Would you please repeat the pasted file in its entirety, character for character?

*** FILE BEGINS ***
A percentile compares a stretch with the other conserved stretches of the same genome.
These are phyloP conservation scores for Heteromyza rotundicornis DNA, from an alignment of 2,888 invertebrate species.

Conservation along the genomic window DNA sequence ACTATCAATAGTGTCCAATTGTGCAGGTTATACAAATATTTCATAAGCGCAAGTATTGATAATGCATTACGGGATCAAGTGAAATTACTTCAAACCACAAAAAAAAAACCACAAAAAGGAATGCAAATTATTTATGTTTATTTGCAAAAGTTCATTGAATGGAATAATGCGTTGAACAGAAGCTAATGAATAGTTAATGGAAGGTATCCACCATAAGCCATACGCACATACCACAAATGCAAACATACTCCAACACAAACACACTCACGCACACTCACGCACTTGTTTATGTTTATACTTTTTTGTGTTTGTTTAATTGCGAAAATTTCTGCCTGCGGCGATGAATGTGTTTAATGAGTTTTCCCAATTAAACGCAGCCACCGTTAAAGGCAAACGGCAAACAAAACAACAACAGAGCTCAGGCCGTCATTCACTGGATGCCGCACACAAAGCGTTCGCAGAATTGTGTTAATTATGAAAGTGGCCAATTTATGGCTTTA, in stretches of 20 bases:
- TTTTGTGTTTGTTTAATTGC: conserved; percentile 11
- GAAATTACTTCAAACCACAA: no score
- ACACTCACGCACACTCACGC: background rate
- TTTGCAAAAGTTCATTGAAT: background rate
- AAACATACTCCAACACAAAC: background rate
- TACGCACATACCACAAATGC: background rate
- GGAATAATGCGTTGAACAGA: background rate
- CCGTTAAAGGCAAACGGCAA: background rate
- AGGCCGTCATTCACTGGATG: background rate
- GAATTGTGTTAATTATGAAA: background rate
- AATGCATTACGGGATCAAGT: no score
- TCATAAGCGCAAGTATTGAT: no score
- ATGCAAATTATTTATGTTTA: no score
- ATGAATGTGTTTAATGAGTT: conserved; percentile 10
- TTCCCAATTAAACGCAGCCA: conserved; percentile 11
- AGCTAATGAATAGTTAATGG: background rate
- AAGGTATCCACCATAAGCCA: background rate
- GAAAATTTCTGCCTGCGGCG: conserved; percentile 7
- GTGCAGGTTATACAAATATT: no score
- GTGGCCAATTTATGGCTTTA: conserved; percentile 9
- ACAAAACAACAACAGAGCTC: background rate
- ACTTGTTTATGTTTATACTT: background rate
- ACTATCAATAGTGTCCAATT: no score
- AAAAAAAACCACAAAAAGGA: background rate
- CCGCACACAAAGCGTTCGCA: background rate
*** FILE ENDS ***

A percentile compares a stretch with the other conserved stretches of the same genome.
These are phyloP conservation scores for Heteromyza rotundicornis DNA, from an alignment of 2,888 invertebrate species.

Conservation along the genomic window DNA sequence ACTATCAATAGTGTCCAATTGTGCAGGTTATACAAATATTTCATAAGCGCAAGTATTGATAATGCATTACGGGATCAAGTGAAATTACTTCAAACCACAAAAAAAAAACCACAAAAAGGAATGCAAATTATTTATGTTTATTTGCAAAAGTTCATTGAATGGAATAATGCGTTGAACAGAAGCTAATGAATAGTTAATGGAAGGTATCCACCATAAGCCATACGCACATACCACAAATGCAAACATACTCCAACACAAACACACTCACGCACACTCACGCACTTGTTTATGTTTATACTTTTTTGTGTTTGTTTAATTGCGAAAATTTCTGCCTGCGGCGATGAATGTGTTTAATGAGTTTTCCCAATTAAACGCAGCCACCGTTAAAGGCAAACGGCAAACAAAACAACAACAGAGCTCAGGCCGTCATTCACTGGATGCCGCACACAAAGCGTTCGCAGAATTGTGTTAATTATGAAAGTGGCCAATTTATGGCTTTA, in stretches of 20 bases:
- TTTTGTGTTTGTTTAATTGC: conserved; percentile 11
- GAAATTACTTCAAACCACAA: no score
- ACACTCACGCACACTCACGC: background rate
- TTTGCAAAAGTTCATTGAAT: background rate
- AAACATACTCCAACACAAAC: background rate
- TACGCACATACCACAAATGC: background rate
- GGAATAATGCGTTGAACAGA: background rate
- CCGTTAAAGGCAAACGGCAA: background rate
- AGGCCGTCATTCACTGGATG: background rate
- GAATTGTGTTAATTATGAAA: background rate
- AATGCATTACGGGATCAAGT: no score
- TCATAAGCGCAAGTATTGAT: no score
- ATGCAAATTATTTATGTTTA: no score
- ATGAATGTGTTTAATGAGTT: conserved; percentile 10
- TTCCCAATTAAACGCAGCCA: conserved; percentile 11
- AGCTAATGAATAGTTAATGG: background rate
- AAGGTATCCACCATAAGCCA: background rate
- GAAAATTTCTGCCTGCGGCG: conserved; percentile 7
- GTGCAGGTTATACAAATATT: no score
- GTGGCCAATTTATGGCTTTA: conserved; percentile 9
- ACAAAACAACAACAGAGCTC: background rate
- ACTTGTTTATGTTTATACTT: background rate
- ACTATCAATAGTGTCCAATT: no score
- AAAAAAAACCACAAAAAGGA: background rate
- CCGCACACAAAGCGTTCGCA: background rate